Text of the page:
|Critique of State housing policy
Published Thursday 2nd August, 2007
100,000 homes in 10 years
Proper housing is
widely considered to be a vital ingredient in the development of a
modern, equitable, democratic state. We fully endorse that view. Our
intention here is to raise valid questions as to the formation and
operation of public policy in the area of housing.
In late 2002, the
State announced a large-scale, high-profile housing initiative to
improve the quality and quantity of housing in our country by an
ambitious series of projects to build 100,000 new houses in a decade.
That policy can be
found on the Housing Ministry’s Web site at
We are four years
into this programme and there are several aspects of it to which one
could address real questions: the types of units being built and their
location, the systems of building and their sustainability, the
procurement processes being used and so on.
In our view, it is
timely that we start by examining critically the stated aims of that
policy, its operation and, of course, the degree to which those aims are
Association of Housing Finance Institutions held its annual conference
at the Hilton Trinidad on June 8 and the Housing Development Corporation
(HDC) showed a promotional DVD of its policy achievements. Among these
was a figure of about 27,000 housing starts ie new homes which had been
started under the 2002 policy.
At that conference we
also heard the Permanent Secretary in the Housing Ministry speaking on
the challenges of implementing this new policy to address our nation’s
pressing housing needs. It is clear, from those statements and others by
the head of the HDC and the minister himself, that there is a definite
policy aim to foster home ownership in preference to building units for
Most of the units
being built are intended for sale to applicants with a small number
being rented to those who will be able to buy after a five-year review
We need to make it
clear that the intention to improve the supply and quality of our
housing stock is one to which no reasonable person could object and
further, given our windfall energy revenues, that there is no better
time to do so.
But it is also
necessary to pause and examine just what is the reality of our housing
market and the manner in which the 2002 policy impacts on that to
realise those improvements.
Our housing market
can be divided into five parts:
1. Homeless: Those
who do not have any money for housing are driven, unless they have
family or friends who are willing to house them, to live in our streets,
parks and vacant lands. One might also include here those who cannot
afford land and are forced to build on land they do not own.
These are widely
known as squatters and they are a significant source of conflict for the
wider, more prosperous community, particularly the HDC in the course of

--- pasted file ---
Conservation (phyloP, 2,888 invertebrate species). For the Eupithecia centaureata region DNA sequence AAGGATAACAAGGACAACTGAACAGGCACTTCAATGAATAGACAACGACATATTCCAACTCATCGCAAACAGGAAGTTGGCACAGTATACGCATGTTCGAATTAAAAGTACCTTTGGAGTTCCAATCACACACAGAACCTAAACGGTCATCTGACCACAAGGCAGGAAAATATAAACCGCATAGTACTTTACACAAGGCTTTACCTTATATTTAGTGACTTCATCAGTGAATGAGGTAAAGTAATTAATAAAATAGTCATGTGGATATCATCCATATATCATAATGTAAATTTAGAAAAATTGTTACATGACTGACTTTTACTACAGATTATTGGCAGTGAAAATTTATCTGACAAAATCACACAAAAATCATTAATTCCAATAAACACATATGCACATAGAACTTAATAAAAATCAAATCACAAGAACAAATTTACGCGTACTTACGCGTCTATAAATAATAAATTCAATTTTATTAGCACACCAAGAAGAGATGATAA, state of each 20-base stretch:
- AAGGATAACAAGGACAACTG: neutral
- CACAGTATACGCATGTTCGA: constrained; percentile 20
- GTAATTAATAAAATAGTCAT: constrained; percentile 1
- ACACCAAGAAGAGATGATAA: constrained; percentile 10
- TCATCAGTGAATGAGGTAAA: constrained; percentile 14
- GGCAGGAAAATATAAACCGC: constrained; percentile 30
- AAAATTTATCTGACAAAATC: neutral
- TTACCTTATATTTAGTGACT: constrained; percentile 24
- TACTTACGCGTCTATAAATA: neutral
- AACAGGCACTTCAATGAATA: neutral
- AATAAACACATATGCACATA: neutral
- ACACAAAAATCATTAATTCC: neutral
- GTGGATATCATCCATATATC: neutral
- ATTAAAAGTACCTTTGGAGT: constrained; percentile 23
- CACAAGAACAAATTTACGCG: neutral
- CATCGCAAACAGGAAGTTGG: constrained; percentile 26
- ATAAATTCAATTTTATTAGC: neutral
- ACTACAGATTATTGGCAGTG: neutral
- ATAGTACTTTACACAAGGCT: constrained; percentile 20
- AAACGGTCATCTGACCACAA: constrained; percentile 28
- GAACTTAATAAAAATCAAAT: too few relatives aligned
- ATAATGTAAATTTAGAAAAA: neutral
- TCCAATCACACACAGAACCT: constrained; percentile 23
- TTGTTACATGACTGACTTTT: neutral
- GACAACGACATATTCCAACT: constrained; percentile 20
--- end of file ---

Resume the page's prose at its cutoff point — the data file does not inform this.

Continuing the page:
its large-scale building programme.
2. Permanent renters:
These are employed people who are able to afford to rent accommodation
from those who own property. In every country in the world, even the
most developed ones, there are significant numbers of working people who
cannot ever afford to buy a home.
renters: These are people who can afford to rent and also put aside
savings for a deposit towards owning a home.
4. Homeowners: These
people, many of whom were once in the preceding group, who can afford to
buy a home.
homeowners: These are people who are prosperous enough to own several
homes, in some cases more than one for their family and, in others, one
for their family, with the others rented out as investments.
Despite the noted
successes of the housing programme in achieving these 27,000 units, two
critical points must be registered:
No homeless provision
When one examines the
many public statements as to the progress of the current policy, there
seems to be hardly a mention of any provision for homeless citizens.
There is no official record which we have been able to find of the
numbers of homeless people in our society.
It is important to
note that this number could even go beyond those who sleep outdoors to
include those who are forced to live with relatives or friends, many of
these people would say, if ever they were asked, that “I do not have a
home” or “I would like to have my own home.” Certainly, from our own
observations, it is clear that the numbers of homeless people on the
streets and parks of our capital city have increased significantly in
the last five years.
rented provision within the new build programme
But even this limited
quantity seems to be reserved for those who are transitional renters (as
described above). If one takes the time to speak to those of limited
means who rent their homes at say less than $3,000 a month, it is also
clear that their options are becoming smaller and less appealing.
A combination of
reasons are behind this trend: the general rise in property values has
made many marginal properties, once only suited to “basic” rentals, ripe
for more lucrative redevelopment and also, the difficulty of dealing
with landlord vs tenant issues in our slow court system has made it
necessary for some people who have rented out property for years to
re-examine their options.
All in all, it would
seem that, despite the unprecedented volume of new homes being produced
by the State, there are growing issues of inequity in how our taxpayers’
dollar in being spent.
Next week, we will
examine the State’s capital expenditure for these new homes and compare
its allocations policy with the options which exist.
Afra Raymond is a
director of Raymond & Pierre Ltd. Feedback can be sent to email@example.com.